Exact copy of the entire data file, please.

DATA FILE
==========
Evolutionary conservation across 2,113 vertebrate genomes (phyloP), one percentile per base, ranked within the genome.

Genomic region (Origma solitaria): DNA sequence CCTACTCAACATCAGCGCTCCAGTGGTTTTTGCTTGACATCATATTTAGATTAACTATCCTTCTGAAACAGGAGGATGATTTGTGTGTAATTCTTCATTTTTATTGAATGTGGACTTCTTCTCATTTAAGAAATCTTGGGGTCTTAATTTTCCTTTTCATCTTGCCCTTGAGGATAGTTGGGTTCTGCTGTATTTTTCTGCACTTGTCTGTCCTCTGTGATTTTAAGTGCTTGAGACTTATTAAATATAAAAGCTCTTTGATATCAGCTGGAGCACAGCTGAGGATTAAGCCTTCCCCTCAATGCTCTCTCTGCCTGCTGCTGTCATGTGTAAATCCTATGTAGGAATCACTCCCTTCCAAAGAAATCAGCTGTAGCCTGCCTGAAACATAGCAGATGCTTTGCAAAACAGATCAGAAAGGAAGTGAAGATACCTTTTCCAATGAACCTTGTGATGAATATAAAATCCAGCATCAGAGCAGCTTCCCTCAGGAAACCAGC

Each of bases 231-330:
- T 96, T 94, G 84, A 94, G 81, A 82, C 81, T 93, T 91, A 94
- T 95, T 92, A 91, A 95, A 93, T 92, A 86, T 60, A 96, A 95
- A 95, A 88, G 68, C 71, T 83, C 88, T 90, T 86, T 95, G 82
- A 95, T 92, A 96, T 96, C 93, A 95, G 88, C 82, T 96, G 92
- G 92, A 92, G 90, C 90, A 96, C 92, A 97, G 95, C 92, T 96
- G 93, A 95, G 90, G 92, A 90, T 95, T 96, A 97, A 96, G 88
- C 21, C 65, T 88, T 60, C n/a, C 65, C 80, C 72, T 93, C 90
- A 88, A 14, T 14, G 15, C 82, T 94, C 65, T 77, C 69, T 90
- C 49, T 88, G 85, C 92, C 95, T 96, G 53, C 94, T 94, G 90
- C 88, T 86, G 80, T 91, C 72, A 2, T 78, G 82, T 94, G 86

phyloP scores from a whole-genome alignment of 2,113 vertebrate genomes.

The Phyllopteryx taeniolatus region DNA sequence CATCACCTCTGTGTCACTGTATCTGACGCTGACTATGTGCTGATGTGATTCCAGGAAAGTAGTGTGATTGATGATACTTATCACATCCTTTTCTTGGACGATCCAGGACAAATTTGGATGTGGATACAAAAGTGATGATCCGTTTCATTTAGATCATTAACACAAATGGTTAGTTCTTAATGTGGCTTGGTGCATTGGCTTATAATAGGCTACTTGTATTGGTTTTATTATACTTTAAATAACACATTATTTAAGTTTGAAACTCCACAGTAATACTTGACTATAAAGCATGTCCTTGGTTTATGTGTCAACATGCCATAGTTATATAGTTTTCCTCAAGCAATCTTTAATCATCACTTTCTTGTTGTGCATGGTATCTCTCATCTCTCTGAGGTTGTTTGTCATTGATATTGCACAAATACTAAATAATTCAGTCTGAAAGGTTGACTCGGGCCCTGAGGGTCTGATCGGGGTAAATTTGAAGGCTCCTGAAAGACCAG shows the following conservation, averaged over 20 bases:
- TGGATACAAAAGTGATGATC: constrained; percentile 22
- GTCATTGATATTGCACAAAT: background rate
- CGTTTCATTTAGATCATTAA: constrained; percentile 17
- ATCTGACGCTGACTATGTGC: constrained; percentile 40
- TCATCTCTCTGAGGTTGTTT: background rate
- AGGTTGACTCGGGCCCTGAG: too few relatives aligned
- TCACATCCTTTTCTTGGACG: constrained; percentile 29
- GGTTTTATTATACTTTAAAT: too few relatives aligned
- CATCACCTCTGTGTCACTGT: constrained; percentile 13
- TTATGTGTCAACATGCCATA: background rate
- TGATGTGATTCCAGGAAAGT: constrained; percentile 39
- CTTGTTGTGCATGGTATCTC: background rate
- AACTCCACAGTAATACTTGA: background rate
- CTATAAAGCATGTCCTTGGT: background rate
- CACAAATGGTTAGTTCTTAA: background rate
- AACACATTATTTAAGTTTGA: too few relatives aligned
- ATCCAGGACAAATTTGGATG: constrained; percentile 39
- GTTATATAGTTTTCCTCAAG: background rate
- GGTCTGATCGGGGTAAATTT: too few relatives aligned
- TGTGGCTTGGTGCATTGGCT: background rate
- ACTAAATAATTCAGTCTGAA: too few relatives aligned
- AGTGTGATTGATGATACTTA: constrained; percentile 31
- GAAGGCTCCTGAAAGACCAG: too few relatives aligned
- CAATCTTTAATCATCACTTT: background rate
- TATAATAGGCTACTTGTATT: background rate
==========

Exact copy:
Evolutionary conservation across 2,113 vertebrate genomes (phyloP), one percentile per base, ranked within the genome.

Genomic region (Origma solitaria): DNA sequence CCTACTCAACATCAGCGCTCCAGTGGTTTTTGCTTGACATCATATTTAGATTAACTATCCTTCTGAAACAGGAGGATGATTTGTGTGTAATTCTTCATTTTTATTGAATGTGGACTTCTTCTCATTTAAGAAATCTTGGGGTCTTAATTTTCCTTTTCATCTTGCCCTTGAGGATAGTTGGGTTCTGCTGTATTTTTCTGCACTTGTCTGTCCTCTGTGATTTTAAGTGCTTGAGACTTATTAAATATAAAAGCTCTTTGATATCAGCTGGAGCACAGCTGAGGATTAAGCCTTCCCCTCAATGCTCTCTCTGCCTGCTGCTGTCATGTGTAAATCCTATGTAGGAATCACTCCCTTCCAAAGAAATCAGCTGTAGCCTGCCTGAAACATAGCAGATGCTTTGCAAAACAGATCAGAAAGGAAGTGAAGATACCTTTTCCAATGAACCTTGTGATGAATATAAAATCCAGCATCAGAGCAGCTTCCCTCAGGAAACCAGC

Each of bases 231-330:
- T 96, T 94, G 84, A 94, G 81, A 82, C 81, T 93, T 91, A 94
- T 95, T 92, A 91, A 95, A 93, T 92, A 86, T 60, A 96, A 95
- A 95, A 88, G 68, C 71, T 83, C 88, T 90, T 86, T 95, G 82
- A 95, T 92, A 96, T 96, C 93, A 95, G 88, C 82, T 96, G 92
- G 92, A 92, G 90, C 90, A 96, C 92, A 97, G 95, C 92, T 96
- G 93, A 95, G 90, G 92, A 90, T 95, T 96, A 97, A 96, G 88
- C 21, C 65, T 88, T 60, C n/a, C 65, C 80, C 72, T 93, C 90
- A 88, A 14, T 14, G 15, C 82, T 94, C 65, T 77, C 69, T 90
- C 49, T 88, G 85, C 92, C 95, T 96, G 53, C 94, T 94, G 90
- C 88, T 86, G 80, T 91, C 72, A 2, T 78, G 82, T 94, G 86

phyloP scores from a whole-genome alignment of 2,113 vertebrate genomes.

The Phyllopteryx taeniolatus region DNA sequence CATCACCTCTGTGTCACTGTATCTGACGCTGACTATGTGCTGATGTGATTCCAGGAAAGTAGTGTGATTGATGATACTTATCACATCCTTTTCTTGGACGATCCAGGACAAATTTGGATGTGGATACAAAAGTGATGATCCGTTTCATTTAGATCATTAACACAAATGGTTAGTTCTTAATGTGGCTTGGTGCATTGGCTTATAATAGGCTACTTGTATTGGTTTTATTATACTTTAAATAACACATTATTTAAGTTTGAAACTCCACAGTAATACTTGACTATAAAGCATGTCCTTGGTTTATGTGTCAACATGCCATAGTTATATAGTTTTCCTCAAGCAATCTTTAATCATCACTTTCTTGTTGTGCATGGTATCTCTCATCTCTCTGAGGTTGTTTGTCATTGATATTGCACAAATACTAAATAATTCAGTCTGAAAGGTTGACTCGGGCCCTGAGGGTCTGATCGGGGTAAATTTGAAGGCTCCTGAAAGACCAG shows the following conservation, averaged over 20 bases:
- TGGATACAAAAGTGATGATC: constrained; percentile 22
- GTCATTGATATTGCACAAAT: background rate
- CGTTTCATTTAGATCATTAA: constrained; percentile 17
- ATCTGACGCTGACTATGTGC: constrained; percentile 40
- TCATCTCTCTGAGGTTGTTT: background rate
- AGGTTGACTCGGGCCCTGAG: too few relatives aligned
- TCACATCCTTTTCTTGGACG: constrained; percentile 29
- GGTTTTATTATACTTTAAAT: too few relatives aligned
- CATCACCTCTGTGTCACTGT: constrained; percentile 13
- TTATGTGTCAACATGCCATA: background rate
- TGATGTGATTCCAGGAAAGT: constrained; percentile 39
- CTTGTTGTGCATGGTATCTC: background rate
- AACTCCACAGTAATACTTGA: background rate
- CTATAAAGCATGTCCTTGGT: background rate
- CACAAATGGTTAGTTCTTAA: background rate
- AACACATTATTTAAGTTTGA: too few relatives aligned
- ATCCAGGACAAATTTGGATG: constrained; percentile 39
- GTTATATAGTTTTCCTCAAG: background rate
- GGTCTGATCGGGGTAAATTT: too few relatives aligned
- TGTGGCTTGGTGCATTGGCT: background rate
- ACTAAATAATTCAGTCTGAA: too few relatives aligned
- AGTGTGATTGATGATACTTA: constrained; percentile 31
- GAAGGCTCCTGAAAGACCAG: too few relatives aligned
- CAATCTTTAATCATCACTTT: background rate
- TATAATAGGCTACTTGTATT: background rate